WATCH WHAT YOU SAY
"Dick Tracy is not here right now. He was called away on his two-way wrist radio."
Don't laugh. Next year, you too will be able to talk into your wrist.
The voice-mail message at the Chester Gould-Dick Tracy Museum in Woodstock, Ill., makes reference to the intrepid detective and his once unthinkable communication tool. But author Chester Gould's fantasy wrist phone is becoming a reality. The latest status toy for the millennium: Swatch Talk, the fashionable Swiss company's first portable phone packaged in a wristwatch.
Swatch, the company known for its design-conscious, affordable and collectible timepieces has spent years working on a phone watch. They're calling it Swatch Talk.
It will be available in Europe and Asia in February. By the end of the year 2000, you will be able to pick one up in Swatch's store that recently opened in Tysons Corner. Count on paying $350.
"Making a telephone that's the size of a watch is a major challenge," says Yann Gamard, president of Swatch Group U.S. It's also hard to use it in noisy areas because it will broadcast the stock tips you're exchanging with your brother to the nearby crowds.
Who's the customer? "It's for people who are very mobile and want their hands free," says Gamard. "It's not for those people who actually like wearing all that stuff like pagers and keys and cell phones hanging from their belt."
Additional features of Swatch Talk: it's waterproof and it does tell time.
CRANKING UP THE RADIO
Survivalists arming their cupboards for Y2K are stocking the Freeplay Self-Powered Radio because it doesn't even require batteries. Displaced Kosovars returning to their villages are winding up the radio to hear up-to-the-minute news of their war-torn country. Campers hiking on the Appalachian Trail are relying on the solar power feature of the same radio to catch local storm warnings.
Rarely has a radio design captured so far-flung a customer base. The Freeplay Self-Powered Radio is operated by human energy -- a 30-second cranking produces one hour of operation. The technology, which uses a hand-wound spring mechanism to convert human energy into electricity, originally was developed as an educational aid in developing countries with little access to electrical power.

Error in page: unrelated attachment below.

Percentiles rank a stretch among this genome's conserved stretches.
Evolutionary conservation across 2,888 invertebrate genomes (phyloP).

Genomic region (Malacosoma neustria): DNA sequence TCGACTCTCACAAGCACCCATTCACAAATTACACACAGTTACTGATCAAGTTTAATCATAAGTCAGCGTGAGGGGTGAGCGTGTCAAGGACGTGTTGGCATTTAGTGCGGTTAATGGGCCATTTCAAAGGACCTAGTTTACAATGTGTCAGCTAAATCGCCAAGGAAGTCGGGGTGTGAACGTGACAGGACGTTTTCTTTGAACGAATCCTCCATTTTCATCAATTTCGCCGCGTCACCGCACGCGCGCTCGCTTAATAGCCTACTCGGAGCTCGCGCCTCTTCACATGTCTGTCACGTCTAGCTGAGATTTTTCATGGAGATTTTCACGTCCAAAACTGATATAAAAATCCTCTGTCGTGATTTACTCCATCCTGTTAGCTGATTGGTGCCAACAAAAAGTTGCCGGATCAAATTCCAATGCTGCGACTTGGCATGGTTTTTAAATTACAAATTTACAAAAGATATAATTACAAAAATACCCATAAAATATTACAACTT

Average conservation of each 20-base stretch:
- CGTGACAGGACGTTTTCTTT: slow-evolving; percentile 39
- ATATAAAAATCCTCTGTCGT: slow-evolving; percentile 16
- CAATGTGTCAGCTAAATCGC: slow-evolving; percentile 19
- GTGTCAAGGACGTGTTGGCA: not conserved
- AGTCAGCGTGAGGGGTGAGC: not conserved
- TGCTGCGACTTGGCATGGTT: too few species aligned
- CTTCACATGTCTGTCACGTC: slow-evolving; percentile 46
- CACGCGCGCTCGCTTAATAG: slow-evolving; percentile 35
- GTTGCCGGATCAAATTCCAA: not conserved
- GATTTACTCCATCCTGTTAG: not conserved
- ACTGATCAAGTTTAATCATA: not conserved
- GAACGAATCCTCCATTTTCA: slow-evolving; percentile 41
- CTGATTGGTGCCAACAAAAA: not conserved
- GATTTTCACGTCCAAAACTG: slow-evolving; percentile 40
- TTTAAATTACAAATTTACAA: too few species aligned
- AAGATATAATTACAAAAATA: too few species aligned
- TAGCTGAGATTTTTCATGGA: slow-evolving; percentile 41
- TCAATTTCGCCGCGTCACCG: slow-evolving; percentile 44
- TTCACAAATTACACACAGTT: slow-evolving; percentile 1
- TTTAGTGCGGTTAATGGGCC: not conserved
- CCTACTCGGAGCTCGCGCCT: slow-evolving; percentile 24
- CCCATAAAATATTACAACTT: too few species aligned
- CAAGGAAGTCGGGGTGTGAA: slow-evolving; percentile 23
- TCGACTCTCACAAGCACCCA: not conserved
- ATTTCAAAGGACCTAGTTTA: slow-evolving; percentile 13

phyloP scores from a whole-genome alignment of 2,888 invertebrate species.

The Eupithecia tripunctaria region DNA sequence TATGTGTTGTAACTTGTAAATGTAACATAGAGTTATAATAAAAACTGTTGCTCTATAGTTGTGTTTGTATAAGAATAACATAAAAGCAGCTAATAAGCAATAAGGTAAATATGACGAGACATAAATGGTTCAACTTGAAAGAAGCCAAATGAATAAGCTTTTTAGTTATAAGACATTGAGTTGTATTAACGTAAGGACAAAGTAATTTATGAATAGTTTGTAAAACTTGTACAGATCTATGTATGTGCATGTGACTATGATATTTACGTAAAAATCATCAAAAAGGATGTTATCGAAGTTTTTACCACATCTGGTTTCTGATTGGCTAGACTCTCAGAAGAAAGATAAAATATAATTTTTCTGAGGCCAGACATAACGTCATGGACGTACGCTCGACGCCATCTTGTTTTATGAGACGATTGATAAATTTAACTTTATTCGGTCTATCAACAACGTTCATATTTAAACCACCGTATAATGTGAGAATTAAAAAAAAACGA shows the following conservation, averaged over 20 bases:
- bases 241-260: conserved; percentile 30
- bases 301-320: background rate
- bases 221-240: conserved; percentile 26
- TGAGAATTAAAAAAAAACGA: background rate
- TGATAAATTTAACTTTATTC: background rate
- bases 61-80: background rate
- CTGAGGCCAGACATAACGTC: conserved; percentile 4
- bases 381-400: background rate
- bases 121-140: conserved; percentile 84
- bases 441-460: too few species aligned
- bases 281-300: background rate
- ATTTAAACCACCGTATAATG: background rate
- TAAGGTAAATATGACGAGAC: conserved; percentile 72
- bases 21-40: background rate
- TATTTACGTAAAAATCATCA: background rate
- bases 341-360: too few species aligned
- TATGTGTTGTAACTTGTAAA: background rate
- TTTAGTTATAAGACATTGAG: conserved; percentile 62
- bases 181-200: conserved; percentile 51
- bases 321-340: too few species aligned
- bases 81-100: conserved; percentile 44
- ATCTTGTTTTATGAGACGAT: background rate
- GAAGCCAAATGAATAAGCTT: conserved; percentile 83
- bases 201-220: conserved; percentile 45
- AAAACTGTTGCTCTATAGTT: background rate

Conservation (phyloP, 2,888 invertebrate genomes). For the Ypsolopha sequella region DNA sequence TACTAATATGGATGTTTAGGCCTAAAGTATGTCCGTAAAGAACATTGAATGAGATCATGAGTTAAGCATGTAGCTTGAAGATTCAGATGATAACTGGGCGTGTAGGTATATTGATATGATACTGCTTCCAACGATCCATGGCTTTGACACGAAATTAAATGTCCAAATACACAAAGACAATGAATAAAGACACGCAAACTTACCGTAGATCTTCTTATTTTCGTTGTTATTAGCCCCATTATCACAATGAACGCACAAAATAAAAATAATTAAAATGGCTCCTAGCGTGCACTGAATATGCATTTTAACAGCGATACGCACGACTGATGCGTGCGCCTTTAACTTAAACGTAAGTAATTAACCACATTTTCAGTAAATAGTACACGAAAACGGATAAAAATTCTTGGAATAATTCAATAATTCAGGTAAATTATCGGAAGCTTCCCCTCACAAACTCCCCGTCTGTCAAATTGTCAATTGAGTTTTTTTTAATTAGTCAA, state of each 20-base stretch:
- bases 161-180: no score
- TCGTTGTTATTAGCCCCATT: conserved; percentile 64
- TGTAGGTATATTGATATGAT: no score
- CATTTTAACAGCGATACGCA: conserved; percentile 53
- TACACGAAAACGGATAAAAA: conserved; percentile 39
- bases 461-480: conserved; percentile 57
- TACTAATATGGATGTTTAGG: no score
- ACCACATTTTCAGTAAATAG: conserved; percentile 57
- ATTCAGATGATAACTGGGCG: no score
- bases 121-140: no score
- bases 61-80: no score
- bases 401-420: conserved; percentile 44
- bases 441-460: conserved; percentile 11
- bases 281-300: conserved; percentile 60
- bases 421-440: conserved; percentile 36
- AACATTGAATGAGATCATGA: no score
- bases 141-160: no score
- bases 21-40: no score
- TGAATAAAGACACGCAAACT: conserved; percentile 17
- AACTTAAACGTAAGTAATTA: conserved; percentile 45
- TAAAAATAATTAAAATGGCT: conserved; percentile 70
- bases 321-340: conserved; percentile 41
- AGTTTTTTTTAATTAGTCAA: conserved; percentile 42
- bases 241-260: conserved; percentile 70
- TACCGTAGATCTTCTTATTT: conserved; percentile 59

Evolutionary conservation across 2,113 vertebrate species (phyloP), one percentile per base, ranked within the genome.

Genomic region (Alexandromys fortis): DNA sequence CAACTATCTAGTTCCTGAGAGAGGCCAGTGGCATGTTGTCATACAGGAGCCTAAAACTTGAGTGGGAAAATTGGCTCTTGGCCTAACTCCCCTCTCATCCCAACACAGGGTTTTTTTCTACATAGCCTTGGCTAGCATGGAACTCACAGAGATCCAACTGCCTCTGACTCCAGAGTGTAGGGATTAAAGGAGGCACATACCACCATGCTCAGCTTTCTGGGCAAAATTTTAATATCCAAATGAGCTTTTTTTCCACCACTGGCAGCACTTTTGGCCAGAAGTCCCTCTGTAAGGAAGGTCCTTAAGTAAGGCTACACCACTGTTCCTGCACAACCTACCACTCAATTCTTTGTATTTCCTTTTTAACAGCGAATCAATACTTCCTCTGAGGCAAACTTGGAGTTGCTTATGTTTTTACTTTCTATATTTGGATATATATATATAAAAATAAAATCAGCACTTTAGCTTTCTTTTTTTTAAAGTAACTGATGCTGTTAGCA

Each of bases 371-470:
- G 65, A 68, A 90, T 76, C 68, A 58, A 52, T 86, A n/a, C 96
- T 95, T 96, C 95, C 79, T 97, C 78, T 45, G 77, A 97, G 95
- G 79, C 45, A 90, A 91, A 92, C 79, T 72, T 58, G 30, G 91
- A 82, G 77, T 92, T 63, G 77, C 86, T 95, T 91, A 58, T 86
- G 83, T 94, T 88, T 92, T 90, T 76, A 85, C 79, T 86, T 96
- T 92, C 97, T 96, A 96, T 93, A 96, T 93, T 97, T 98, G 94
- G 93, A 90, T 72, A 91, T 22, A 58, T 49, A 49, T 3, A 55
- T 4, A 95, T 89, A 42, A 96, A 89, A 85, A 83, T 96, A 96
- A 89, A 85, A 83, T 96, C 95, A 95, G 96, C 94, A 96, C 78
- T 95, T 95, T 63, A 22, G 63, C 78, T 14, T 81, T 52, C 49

The radio is made by Freeplay Energy USA in Warwick, N.Y. (1-800-946-3234). Available in fashion colors such as translucent red, green and blue as well as more minimalist charcoal, it sells for $79.95. A Freeplay lantern uses the same technology. Other products in the works are land-mine detectors and water-purification systems.
"This product has many appeals from the technological perspective and the humanitarian one," says Joseph Vittoria, president of Freeplay. "It has a broad range of applications from emergency situations to biking to beach."
One of the best reasons to switch to Freeplay: no more dead batteries.
ONE COOL BASKET
English designer Jasper Startup wanted to create a breeze and he created a buzz.
His simple idea -- installing an electric fan inside a rounded wicker basket -- recently turned heads at major international design shows in London and Milan. Wind, as his fan for the Italian company Gervasoni is called, has just been selected to appear in the Year 2000 Design Yearbook, an annual compendium of the best of the best.
"The basket weave creates a different visual identity for the product as well as letting the air go through," says Startup, who creates furniture and lighting for private clients. "Instead of looking industrial, the fan is a friendly thing."
Wind, Startup's first product for an Italian company, will be available this fall locally through Theodore's in Washington. Prices for the two sizes will be about $345 and $570.
CAPTION: Stylish "Wind" fans to match the porch furniture.
CAPTION: To add to your Y2K ration closet: Freeplay lantern and radio that the users operates by winding up. No batteries required.
CAPTION: Swatch Talk: the world's first Swatch with an integrated telephone.